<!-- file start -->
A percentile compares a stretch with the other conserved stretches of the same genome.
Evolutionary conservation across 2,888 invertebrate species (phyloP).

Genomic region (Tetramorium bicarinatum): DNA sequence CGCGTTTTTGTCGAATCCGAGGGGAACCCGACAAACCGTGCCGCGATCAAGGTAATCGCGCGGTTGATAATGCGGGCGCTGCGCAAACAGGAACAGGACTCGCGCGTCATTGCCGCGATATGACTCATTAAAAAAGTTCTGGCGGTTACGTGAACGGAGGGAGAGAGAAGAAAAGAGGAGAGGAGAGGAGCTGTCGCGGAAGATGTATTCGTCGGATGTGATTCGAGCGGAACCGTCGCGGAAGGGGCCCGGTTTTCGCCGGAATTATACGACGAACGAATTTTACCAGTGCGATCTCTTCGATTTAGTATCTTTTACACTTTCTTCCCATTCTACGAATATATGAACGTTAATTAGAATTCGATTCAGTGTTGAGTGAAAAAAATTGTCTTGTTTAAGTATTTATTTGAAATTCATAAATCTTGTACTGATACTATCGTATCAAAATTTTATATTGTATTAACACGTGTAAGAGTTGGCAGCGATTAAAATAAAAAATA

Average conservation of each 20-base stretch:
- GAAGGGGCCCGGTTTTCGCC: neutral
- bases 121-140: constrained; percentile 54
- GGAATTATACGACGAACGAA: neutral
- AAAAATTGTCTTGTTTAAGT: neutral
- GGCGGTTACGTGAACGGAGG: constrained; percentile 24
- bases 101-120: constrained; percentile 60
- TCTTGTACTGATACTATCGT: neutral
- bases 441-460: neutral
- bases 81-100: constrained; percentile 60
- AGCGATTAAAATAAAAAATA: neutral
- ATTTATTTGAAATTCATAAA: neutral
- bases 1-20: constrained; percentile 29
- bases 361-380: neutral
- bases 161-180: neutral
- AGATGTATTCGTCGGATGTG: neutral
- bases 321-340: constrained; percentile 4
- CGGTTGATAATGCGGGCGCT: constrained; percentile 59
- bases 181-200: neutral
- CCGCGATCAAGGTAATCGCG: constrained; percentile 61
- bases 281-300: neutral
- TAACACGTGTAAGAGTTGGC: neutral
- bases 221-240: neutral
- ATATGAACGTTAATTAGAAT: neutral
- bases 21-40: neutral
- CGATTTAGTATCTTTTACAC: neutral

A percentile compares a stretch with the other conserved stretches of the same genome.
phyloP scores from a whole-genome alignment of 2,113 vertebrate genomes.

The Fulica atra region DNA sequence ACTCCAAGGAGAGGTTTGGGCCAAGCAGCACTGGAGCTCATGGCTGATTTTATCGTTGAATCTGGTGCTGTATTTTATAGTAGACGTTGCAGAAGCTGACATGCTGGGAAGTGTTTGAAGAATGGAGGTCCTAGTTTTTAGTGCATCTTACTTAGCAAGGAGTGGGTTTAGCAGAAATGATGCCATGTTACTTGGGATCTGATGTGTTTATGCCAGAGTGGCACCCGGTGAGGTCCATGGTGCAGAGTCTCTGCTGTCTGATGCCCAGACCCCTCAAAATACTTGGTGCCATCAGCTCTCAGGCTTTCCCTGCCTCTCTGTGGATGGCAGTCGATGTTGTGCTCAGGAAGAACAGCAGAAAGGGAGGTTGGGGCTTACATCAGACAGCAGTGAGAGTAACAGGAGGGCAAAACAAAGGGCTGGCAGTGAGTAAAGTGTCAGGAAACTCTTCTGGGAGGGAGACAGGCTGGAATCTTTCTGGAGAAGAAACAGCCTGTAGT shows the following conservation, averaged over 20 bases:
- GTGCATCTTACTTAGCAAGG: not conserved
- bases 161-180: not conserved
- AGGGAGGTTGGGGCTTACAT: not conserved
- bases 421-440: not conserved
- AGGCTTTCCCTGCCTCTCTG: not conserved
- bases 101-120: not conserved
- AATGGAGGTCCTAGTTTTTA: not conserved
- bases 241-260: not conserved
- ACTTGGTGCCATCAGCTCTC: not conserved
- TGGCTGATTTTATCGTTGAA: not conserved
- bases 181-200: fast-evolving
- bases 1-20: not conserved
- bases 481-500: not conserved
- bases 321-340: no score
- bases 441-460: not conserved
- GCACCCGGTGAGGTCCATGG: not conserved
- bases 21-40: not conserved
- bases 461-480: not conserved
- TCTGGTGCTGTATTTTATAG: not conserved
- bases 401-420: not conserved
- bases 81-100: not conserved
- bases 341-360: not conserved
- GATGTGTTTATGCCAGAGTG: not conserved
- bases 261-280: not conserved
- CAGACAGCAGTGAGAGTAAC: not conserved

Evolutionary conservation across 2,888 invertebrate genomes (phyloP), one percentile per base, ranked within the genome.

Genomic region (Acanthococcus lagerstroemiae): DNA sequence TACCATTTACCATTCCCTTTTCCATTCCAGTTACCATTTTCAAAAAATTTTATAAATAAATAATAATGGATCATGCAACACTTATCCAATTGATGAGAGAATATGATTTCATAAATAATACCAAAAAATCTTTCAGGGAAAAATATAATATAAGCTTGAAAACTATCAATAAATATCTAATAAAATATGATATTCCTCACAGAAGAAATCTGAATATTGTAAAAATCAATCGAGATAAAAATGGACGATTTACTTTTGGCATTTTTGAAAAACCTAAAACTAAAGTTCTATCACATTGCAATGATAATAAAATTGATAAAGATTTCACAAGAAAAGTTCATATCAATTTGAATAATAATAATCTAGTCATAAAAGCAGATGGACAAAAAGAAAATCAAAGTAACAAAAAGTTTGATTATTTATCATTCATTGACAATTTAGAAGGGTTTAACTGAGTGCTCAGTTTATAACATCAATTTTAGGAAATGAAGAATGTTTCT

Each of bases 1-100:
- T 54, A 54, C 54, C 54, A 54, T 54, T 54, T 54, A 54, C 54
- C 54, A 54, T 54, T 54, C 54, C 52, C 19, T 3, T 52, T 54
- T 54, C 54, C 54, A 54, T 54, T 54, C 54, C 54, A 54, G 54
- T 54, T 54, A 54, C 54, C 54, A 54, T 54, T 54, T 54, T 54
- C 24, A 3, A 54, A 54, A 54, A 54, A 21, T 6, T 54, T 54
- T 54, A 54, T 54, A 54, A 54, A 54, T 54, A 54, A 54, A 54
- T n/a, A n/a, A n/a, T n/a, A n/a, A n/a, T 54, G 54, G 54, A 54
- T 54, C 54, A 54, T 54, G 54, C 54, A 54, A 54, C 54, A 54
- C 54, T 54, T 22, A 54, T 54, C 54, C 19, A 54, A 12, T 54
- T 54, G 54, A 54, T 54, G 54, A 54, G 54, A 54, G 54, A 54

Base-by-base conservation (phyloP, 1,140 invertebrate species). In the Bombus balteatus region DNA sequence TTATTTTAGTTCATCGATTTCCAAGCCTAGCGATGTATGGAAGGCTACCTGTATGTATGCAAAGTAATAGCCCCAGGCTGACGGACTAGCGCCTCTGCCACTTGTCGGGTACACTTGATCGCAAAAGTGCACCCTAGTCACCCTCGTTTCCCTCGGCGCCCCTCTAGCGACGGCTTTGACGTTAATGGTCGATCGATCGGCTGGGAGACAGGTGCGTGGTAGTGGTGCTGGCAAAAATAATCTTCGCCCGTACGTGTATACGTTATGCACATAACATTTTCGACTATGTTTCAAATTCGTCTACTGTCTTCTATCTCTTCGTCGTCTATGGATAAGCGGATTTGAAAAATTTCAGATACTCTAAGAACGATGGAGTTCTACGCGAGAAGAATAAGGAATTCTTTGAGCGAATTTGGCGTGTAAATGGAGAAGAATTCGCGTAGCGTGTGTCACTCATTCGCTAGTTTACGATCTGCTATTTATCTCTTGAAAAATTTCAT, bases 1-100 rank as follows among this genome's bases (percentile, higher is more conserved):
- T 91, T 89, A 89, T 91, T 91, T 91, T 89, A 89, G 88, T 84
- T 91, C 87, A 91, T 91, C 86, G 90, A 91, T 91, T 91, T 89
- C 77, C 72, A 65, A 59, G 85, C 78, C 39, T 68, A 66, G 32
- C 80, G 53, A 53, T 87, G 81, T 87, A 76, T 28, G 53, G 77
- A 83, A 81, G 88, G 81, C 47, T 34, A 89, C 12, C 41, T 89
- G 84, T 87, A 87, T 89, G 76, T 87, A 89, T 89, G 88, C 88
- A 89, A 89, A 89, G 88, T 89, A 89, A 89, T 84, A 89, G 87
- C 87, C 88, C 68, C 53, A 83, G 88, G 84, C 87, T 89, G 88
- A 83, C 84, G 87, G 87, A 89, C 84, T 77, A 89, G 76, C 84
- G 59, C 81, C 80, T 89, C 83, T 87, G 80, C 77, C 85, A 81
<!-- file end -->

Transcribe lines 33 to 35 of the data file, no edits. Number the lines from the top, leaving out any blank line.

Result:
- GTGCATCTTACTTAGCAAGG: not conserved
- bases 161-180: not conserved
- AGGGAGGTTGGGGCTTACAT: not conserved